There are a number of competing factors responsible for this. New migrants and refugees often have competing health demands and are dealing with adjustment to a new country. Previous negative experiences in seeking health care and/or fear of disclosure also contribute to poor uptake. Progressive HBV disease is largely asymptomatic, and can lack a sense of urgency, but the health impact is severe: significant liver damage, including liver cancer potentially leading to death or highly costly procedures such as liver transplants. Structural facilitators as well as the removal of discriminatory practices and redressing concerns around disclosure are required.
HIV stigma has been fuelled from the first identification the Acquired Immune Deficiency Syndrome (AIDS)9 and the initial terming of the condition Gay Related Immune Deficiency Syndrome (GRID)10. This set the precondition for discrimination against a sub-population of the community that was already stigmatised, namely gay men. The Grim Reaper Campaign of the 1980’s was fuel on the fire, and fear permeated the health system, schools11 and other services. This still has a residual impact today, with people living with HIV afraid that disclosure will result in discrimination or exclusion.
The reality is that globally, more women than men are living with HIV12 and while infection patterns differ around the globe, HIV is transmitted by risk behaviours, not risk-groups.
Attempts to protect people living with HIV from discrimination have resulted in processes and systems in some jurisdictions which keep HIV off the health record or which require data about HIV to be coded. While these may have been necessary when HIV was first being identified in the 1980s contemporary privacy arrangements should provide adequate protection. Today, these processes can result in a more complex service delivery system and mean that clinicians cannot access data and information which might contribute to decisions about care. So conversely, these measures introduced to protect, can actually be a barrier to care.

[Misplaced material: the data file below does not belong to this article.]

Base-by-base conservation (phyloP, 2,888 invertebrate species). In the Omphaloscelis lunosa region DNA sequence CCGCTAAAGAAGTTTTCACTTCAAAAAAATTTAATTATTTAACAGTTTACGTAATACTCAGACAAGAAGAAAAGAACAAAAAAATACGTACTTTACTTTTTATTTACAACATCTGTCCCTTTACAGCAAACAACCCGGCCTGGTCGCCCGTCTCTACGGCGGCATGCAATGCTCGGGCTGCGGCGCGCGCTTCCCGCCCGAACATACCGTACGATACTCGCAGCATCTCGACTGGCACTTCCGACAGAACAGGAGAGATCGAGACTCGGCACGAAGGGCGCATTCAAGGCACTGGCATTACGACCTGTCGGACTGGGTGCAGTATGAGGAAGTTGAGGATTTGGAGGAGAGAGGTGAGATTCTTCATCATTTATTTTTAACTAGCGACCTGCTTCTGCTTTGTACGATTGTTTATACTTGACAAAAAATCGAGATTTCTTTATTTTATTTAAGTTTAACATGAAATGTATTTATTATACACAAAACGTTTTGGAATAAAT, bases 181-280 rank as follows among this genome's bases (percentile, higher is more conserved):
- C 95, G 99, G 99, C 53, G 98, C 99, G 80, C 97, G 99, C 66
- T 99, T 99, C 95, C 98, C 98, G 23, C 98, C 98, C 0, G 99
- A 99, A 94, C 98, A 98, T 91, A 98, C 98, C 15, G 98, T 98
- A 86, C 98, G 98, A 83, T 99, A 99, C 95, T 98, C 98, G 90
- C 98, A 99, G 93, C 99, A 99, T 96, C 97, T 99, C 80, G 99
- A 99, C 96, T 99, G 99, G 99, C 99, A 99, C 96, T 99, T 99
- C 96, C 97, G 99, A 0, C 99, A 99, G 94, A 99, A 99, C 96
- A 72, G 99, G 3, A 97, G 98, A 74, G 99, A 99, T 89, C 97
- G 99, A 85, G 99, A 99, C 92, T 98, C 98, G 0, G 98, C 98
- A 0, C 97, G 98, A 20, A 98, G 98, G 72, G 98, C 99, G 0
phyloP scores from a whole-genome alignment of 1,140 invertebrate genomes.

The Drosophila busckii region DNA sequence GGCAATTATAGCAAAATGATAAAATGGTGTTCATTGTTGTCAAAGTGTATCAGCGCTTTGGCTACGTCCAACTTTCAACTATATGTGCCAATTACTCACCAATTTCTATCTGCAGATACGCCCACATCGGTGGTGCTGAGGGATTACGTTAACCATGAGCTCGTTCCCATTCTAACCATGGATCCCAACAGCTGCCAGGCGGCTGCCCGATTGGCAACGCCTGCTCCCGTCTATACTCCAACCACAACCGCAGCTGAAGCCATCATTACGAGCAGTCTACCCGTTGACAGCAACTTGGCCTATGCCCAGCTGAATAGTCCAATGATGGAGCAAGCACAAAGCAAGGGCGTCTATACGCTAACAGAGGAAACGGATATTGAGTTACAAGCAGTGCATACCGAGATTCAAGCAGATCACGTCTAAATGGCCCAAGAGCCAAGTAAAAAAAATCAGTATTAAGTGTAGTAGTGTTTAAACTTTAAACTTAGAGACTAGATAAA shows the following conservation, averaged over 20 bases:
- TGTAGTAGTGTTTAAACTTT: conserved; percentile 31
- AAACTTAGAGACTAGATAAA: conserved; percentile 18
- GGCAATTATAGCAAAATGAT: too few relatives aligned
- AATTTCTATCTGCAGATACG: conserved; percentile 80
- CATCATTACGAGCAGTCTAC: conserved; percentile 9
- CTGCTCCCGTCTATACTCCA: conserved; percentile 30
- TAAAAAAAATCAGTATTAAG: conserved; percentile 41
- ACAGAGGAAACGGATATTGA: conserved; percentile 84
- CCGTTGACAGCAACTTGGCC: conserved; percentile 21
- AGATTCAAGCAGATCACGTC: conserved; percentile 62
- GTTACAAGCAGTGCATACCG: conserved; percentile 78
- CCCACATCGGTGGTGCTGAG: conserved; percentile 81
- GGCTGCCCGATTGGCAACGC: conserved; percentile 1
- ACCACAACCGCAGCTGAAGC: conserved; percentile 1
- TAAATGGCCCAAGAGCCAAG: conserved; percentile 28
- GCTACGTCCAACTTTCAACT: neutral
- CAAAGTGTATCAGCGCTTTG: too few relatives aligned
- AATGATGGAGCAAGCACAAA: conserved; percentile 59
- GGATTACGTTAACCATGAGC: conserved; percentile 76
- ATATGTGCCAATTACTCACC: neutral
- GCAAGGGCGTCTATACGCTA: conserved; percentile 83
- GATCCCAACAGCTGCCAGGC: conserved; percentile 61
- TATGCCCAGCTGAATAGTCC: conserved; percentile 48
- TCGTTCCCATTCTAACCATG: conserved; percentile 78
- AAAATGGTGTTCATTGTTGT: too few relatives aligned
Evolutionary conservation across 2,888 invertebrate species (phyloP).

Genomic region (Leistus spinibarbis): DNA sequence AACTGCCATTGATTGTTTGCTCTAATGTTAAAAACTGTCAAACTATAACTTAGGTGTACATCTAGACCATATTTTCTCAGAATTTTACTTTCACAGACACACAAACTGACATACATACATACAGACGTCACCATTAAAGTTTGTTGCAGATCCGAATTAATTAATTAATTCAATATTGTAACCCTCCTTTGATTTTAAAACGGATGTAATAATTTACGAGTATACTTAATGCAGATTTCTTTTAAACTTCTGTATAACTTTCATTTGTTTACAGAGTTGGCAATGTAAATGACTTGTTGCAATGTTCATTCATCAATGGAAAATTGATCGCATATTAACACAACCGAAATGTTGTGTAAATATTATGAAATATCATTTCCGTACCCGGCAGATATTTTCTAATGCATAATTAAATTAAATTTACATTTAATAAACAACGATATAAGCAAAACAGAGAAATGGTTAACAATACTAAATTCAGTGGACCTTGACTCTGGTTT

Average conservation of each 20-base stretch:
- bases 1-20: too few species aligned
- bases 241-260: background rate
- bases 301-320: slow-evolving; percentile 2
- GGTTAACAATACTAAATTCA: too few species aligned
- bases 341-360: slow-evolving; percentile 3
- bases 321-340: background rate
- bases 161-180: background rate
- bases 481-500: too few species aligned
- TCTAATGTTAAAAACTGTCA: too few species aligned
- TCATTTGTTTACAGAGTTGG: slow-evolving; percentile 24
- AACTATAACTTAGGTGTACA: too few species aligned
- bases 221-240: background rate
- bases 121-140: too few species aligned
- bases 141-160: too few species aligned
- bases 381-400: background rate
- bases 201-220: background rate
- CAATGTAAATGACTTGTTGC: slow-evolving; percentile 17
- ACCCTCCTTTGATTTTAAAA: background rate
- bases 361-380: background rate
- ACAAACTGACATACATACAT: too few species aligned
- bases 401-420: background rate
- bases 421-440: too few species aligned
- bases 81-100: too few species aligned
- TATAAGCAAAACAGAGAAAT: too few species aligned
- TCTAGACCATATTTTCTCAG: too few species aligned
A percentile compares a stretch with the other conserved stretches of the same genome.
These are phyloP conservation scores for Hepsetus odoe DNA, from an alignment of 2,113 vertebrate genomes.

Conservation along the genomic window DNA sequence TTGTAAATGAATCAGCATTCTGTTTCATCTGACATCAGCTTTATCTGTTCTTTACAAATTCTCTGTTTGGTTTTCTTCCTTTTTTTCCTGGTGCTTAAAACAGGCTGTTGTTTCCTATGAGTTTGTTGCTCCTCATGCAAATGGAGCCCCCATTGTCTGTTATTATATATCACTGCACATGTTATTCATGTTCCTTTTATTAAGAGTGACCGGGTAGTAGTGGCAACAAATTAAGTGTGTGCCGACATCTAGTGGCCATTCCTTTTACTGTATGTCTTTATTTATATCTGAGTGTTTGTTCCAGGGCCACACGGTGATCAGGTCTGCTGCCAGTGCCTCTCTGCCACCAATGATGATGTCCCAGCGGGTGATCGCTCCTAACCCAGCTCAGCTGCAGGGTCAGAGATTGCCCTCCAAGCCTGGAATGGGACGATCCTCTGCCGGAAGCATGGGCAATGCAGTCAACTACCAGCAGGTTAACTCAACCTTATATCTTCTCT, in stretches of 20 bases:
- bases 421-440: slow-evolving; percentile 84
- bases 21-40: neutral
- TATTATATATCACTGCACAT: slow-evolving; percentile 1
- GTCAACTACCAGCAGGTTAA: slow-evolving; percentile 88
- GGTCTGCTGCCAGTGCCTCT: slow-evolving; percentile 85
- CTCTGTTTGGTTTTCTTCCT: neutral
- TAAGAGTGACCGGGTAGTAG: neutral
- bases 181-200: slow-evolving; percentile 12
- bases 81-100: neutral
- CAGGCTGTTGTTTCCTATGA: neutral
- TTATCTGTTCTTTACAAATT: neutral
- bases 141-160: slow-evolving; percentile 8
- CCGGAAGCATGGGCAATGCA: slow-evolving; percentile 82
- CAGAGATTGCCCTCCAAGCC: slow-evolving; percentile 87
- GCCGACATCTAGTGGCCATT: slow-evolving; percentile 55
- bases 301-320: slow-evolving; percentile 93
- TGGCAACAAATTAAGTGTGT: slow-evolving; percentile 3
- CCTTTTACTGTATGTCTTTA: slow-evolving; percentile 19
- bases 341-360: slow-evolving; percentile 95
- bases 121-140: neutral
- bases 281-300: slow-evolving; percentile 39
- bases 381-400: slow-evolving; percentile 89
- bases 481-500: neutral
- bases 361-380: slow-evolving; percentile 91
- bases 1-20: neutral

What ASHM is doing
ASHM is working with Colleges, Professional Societies and Associations on a two-year project to address stigma, discrimination and structural barriers to accessing health care and prevention services. The resulting training programs and policies will be designed to be taken up across different health services and settings and will provide clinicians in training with the skills to identify and address stigma and discrimination in their own practices and in the systems in which they work. At present, the focus is on general practitioners, sexual health services, tertiary hospitals and community clinics. This will allow ASHM to pilot interventions in different settings to make sure that they are hitting the mark.
While the project focuses on the health system, it is commonly recognised that stigma in the community also impacts negatively on people’s health seeking behaviour. Effort will be devoted to providing front-line staff with strategies and resources to encourage resilience in their patients and service users and to encourage an open environment for consumer feedback about services.
Barriers to care, stemming from stigma and discrimination must end. It is incumbent on junior doctors to make sure that patients are not denied care because of the discriminatory practices of their institutions. Instead, as you enter your careers in the digital age, you can take advantage of easy-to-access information, tools and emerging techniques that will enable you to personalise and tailor patient management. By treating your patients as individuals, and offering them respect and quality care, you can have a significant impact not only on their health, but on the health of the population.